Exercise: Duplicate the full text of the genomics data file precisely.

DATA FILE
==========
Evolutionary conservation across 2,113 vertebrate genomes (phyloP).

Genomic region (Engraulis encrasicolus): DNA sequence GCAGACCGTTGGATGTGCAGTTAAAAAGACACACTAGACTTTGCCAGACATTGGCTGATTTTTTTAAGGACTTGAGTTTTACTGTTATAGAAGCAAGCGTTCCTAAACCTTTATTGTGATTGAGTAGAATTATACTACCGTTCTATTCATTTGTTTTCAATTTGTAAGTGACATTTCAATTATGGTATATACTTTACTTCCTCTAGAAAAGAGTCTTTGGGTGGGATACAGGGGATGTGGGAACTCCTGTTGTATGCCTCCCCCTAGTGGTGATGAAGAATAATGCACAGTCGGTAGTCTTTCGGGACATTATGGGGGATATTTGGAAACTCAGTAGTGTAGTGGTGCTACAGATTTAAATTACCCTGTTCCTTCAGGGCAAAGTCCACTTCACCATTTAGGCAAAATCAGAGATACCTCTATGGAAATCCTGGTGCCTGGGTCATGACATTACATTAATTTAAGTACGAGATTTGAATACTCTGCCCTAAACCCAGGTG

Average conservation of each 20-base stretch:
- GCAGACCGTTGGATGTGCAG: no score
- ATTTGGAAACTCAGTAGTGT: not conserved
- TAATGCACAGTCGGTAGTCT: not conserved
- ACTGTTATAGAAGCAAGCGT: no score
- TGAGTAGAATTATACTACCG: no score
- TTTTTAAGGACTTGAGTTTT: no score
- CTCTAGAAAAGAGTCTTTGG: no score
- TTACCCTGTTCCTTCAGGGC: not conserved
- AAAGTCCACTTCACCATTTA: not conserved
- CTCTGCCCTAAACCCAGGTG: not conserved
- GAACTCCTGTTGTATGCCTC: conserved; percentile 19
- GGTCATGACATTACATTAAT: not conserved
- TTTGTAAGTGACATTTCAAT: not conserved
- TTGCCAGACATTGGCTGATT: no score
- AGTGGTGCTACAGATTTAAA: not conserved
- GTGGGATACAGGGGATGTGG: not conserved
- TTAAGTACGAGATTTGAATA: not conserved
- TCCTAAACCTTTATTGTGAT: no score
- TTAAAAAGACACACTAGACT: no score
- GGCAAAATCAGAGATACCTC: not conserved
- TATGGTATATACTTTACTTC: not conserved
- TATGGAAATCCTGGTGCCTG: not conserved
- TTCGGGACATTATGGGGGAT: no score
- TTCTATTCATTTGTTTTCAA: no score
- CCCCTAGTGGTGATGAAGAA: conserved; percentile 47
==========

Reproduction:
Evolutionary conservation across 2,113 vertebrate genomes (phyloP).

Genomic region (Engraulis encrasicolus): DNA sequence GCAGACCGTTGGATGTGCAGTTAAAAAGACACACTAGACTTTGCCAGACATTGGCTGATTTTTTTAAGGACTTGAGTTTTACTGTTATAGAAGCAAGCGTTCCTAAACCTTTATTGTGATTGAGTAGAATTATACTACCGTTCTATTCATTTGTTTTCAATTTGTAAGTGACATTTCAATTATGGTATATACTTTACTTCCTCTAGAAAAGAGTCTTTGGGTGGGATACAGGGGATGTGGGAACTCCTGTTGTATGCCTCCCCCTAGTGGTGATGAAGAATAATGCACAGTCGGTAGTCTTTCGGGACATTATGGGGGATATTTGGAAACTCAGTAGTGTAGTGGTGCTACAGATTTAAATTACCCTGTTCCTTCAGGGCAAAGTCCACTTCACCATTTAGGCAAAATCAGAGATACCTCTATGGAAATCCTGGTGCCTGGGTCATGACATTACATTAATTTAAGTACGAGATTTGAATACTCTGCCCTAAACCCAGGTG

Average conservation of each 20-base stretch:
- GCAGACCGTTGGATGTGCAG: no score
- ATTTGGAAACTCAGTAGTGT: not conserved
- TAATGCACAGTCGGTAGTCT: not conserved
- ACTGTTATAGAAGCAAGCGT: no score
- TGAGTAGAATTATACTACCG: no score
- TTTTTAAGGACTTGAGTTTT: no score
- CTCTAGAAAAGAGTCTTTGG: no score
- TTACCCTGTTCCTTCAGGGC: not conserved
- AAAGTCCACTTCACCATTTA: not conserved
- CTCTGCCCTAAACCCAGGTG: not conserved
- GAACTCCTGTTGTATGCCTC: conserved; percentile 19
- GGTCATGACATTACATTAAT: not conserved
- TTTGTAAGTGACATTTCAAT: not conserved
- TTGCCAGACATTGGCTGATT: no score
- AGTGGTGCTACAGATTTAAA: not conserved
- GTGGGATACAGGGGATGTGG: not conserved
- TTAAGTACGAGATTTGAATA: not conserved
- TCCTAAACCTTTATTGTGAT: no score
- TTAAAAAGACACACTAGACT: no score
- GGCAAAATCAGAGATACCTC: not conserved
- TATGGTATATACTTTACTTC: not conserved
- TATGGAAATCCTGGTGCCTG: not conserved
- TTCGGGACATTATGGGGGAT: no score
- TTCTATTCATTTGTTTTCAA: no score
- CCCCTAGTGGTGATGAAGAA: conserved; percentile 47